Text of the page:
Muckrakers

Yong Jin Kim: Nonprofit Investigative Journalism Is the Answer

Interview with the investigative journalist Yong Jin Kim of South Korea

Around the turn of the millennium, Yong Jin Kim organized and led the first investigative unit in Korean Broadcasting System (KBS), the country's public media broadcaster and the biggest media group in South Korea. In 2013, frustrated by the constant need to fight the muzzles put on investigative journalism in mainstream news media, Mr Kim co-founded the Korea Center for Investigative Journalism (KCIJ), an independent outfit specializing in investigative reporting. He is now KCIJ’s editor-in-chief.
 
Mr Kim’s investigations mainly cover topics related to human rights, criminal justice, media and foreign affairs. One of the stories of which he is most proud is an investigation into how the Korean intelligence agency NIS helped big corporations to prevent people involved in trade unions from getting jobs. NIS is one of the most powerful spy agencies in South Korea, and, since 2013, KCIJ has followed how the agency has abused its power. Kim’s investigation uncovered the involvement of the agency in the 2012 presidential election, when NIS tried to influence public opinion through social media.
 

Bopha Phorn: I Love Chasing Hidden Information

Interview with Bopha Phorn, Cambodian investigative journalist
 
Bopha Phorn is a stringer for the Voice of America (VoA) Khmer language service and a part-time lecturer in media and communication at Pannasastra University in Phnom Penh, Cambodia’s capital city. Ms Phorn received the Courage In Journalism Award from the International Women's Media Foundation (IWMF) for her report on rampant illegal logging in her country. Whilst investigating the story, she was shot at by the military police.
 

Marcela Turati: Expose the Hidden Interests of Big Media Companies

Interview with award-winning investigative journalist Marcela Turati, Marcela Turati is an investigative journalist who specializes in covering the impact of Mexican drug war on society.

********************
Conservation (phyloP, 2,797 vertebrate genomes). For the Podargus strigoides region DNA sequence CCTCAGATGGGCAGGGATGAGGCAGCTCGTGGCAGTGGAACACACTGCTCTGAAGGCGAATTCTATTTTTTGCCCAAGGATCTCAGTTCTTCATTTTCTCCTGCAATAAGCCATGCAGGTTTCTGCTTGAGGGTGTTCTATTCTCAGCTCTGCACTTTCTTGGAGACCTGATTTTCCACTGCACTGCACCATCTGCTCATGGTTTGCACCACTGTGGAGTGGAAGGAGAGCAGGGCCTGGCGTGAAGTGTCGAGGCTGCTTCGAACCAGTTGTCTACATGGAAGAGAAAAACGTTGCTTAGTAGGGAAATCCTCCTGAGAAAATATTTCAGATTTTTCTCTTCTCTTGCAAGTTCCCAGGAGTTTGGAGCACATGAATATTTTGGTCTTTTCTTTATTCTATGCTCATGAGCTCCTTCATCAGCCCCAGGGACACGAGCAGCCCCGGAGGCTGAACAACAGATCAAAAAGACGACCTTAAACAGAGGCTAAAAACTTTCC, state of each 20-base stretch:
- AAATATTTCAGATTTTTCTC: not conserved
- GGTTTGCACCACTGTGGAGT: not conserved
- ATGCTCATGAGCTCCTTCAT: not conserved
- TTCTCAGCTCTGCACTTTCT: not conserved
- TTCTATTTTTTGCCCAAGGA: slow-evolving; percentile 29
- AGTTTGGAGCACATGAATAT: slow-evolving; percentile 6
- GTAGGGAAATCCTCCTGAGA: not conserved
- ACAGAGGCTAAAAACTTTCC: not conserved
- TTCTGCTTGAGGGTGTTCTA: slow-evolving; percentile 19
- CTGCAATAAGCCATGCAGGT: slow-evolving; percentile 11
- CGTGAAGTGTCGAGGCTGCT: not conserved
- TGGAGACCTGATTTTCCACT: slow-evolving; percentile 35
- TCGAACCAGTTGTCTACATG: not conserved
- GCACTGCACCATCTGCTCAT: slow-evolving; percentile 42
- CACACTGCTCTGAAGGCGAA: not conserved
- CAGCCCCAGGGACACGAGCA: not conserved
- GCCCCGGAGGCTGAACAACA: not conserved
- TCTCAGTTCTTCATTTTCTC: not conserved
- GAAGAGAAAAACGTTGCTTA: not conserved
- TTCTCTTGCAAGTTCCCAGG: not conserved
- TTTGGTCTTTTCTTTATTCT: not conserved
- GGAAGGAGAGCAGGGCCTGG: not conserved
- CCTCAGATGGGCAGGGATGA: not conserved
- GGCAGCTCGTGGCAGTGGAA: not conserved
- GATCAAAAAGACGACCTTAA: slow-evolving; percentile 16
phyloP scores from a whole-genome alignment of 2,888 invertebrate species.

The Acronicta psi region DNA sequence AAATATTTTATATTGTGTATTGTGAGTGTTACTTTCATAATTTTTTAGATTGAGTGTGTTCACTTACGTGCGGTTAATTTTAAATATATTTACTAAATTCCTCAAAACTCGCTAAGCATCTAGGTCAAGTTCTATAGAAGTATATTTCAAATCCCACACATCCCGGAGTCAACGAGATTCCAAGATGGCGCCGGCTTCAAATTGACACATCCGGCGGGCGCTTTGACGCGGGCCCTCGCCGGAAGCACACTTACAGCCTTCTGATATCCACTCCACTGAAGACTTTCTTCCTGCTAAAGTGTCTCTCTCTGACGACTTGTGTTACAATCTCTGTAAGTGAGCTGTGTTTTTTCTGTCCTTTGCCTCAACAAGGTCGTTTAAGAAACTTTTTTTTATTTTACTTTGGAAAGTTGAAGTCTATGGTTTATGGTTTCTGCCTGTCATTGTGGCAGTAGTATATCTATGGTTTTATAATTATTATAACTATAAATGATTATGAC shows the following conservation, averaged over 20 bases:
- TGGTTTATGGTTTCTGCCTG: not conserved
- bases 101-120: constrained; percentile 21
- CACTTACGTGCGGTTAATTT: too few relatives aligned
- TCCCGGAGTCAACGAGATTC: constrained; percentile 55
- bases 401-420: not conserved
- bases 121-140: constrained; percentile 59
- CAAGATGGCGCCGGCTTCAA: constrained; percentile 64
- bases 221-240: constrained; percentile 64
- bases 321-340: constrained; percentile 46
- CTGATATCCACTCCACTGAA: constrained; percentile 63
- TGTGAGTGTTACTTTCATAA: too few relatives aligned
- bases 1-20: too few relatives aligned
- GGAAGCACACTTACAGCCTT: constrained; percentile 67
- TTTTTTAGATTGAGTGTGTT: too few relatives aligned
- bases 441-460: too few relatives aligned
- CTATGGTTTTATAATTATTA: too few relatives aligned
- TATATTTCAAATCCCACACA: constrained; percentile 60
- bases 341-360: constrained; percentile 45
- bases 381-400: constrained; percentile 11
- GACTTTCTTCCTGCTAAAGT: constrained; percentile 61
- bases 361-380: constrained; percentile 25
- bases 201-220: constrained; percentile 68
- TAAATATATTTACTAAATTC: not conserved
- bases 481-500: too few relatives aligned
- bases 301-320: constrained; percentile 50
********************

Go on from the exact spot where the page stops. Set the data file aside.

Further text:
Marcela Turati also has experience in human rights activism, and she reports on poverty and marginalized groups. She has been vocal against the murders and exile of journalists in Mexico. Ms Turati works for Proceso, a leading news weekly in Mexico. She co-founded Periodistas de a Pie (Journalists on Foot), an outfit dedicated to training journalists to improve the quality of their journalism and to defend freedom of expression.
 

Helena Bengtsson: Bringing People Back to Facts, Our Biggest Challenge

Interview with Helena Bengtsson of the Guardian in Britain, previously the database editor at Sveriges Television, Sweden’s national television broadcaster.
 
Helena Bengtsson is the editor of data projects at the Guardian newspaper in London, United Kingdom. She previously worked as the database editor at Sveriges Television, Sweden’s national television broadcaster. In 2006 and 2007, she was the database editor at the Center for Public Integrity in Washington, D.C. She has been awarded the Stora Journalistpriset (Great Journalism Award) in Sweden twice, in 2010 for Valpejl.se and in 2016 for Innovator of the Year.
 

Paul Myers: News Organizations Should Not Be Intimidated

Interview with BBC's Paul Myers
 
Paul Myers joined the BBC in 1995 as an information researcher. In time, with the growing significance of the internet, Mr Myers blended his technical knowledge with journalism. He has devised innovative strategies that have led researchers to evidence they would never have otherwise found. Today, Mr Myers heads up BBC Academy’s Investigation Support project. In the past, he has worked with leading BBC programs such as Panorama, Watchdog, Inside Out, BBC News and the BBC World Service.
 

Tamas Bodoky: Readers Pay for Our Investigative Journalism

Interview with Hungarian-born Tamas Bodoky, a Budapest-based investigative journalist and editor leading Atlatszo.hu. Co-founded back in 2011 by Mr Bodoky, Atlatszo is a watchdog NGO and investigative journalism center whose mission is to promote transparency and freedom of information in Hungary.
 
Besides investigative reports, Atlatszo (which means “transparent” in Hungarian) has built a reputation for being open to whistleblowers and for regularly filing freedom of information requests. If those requests are refused, it takes public authorities to court.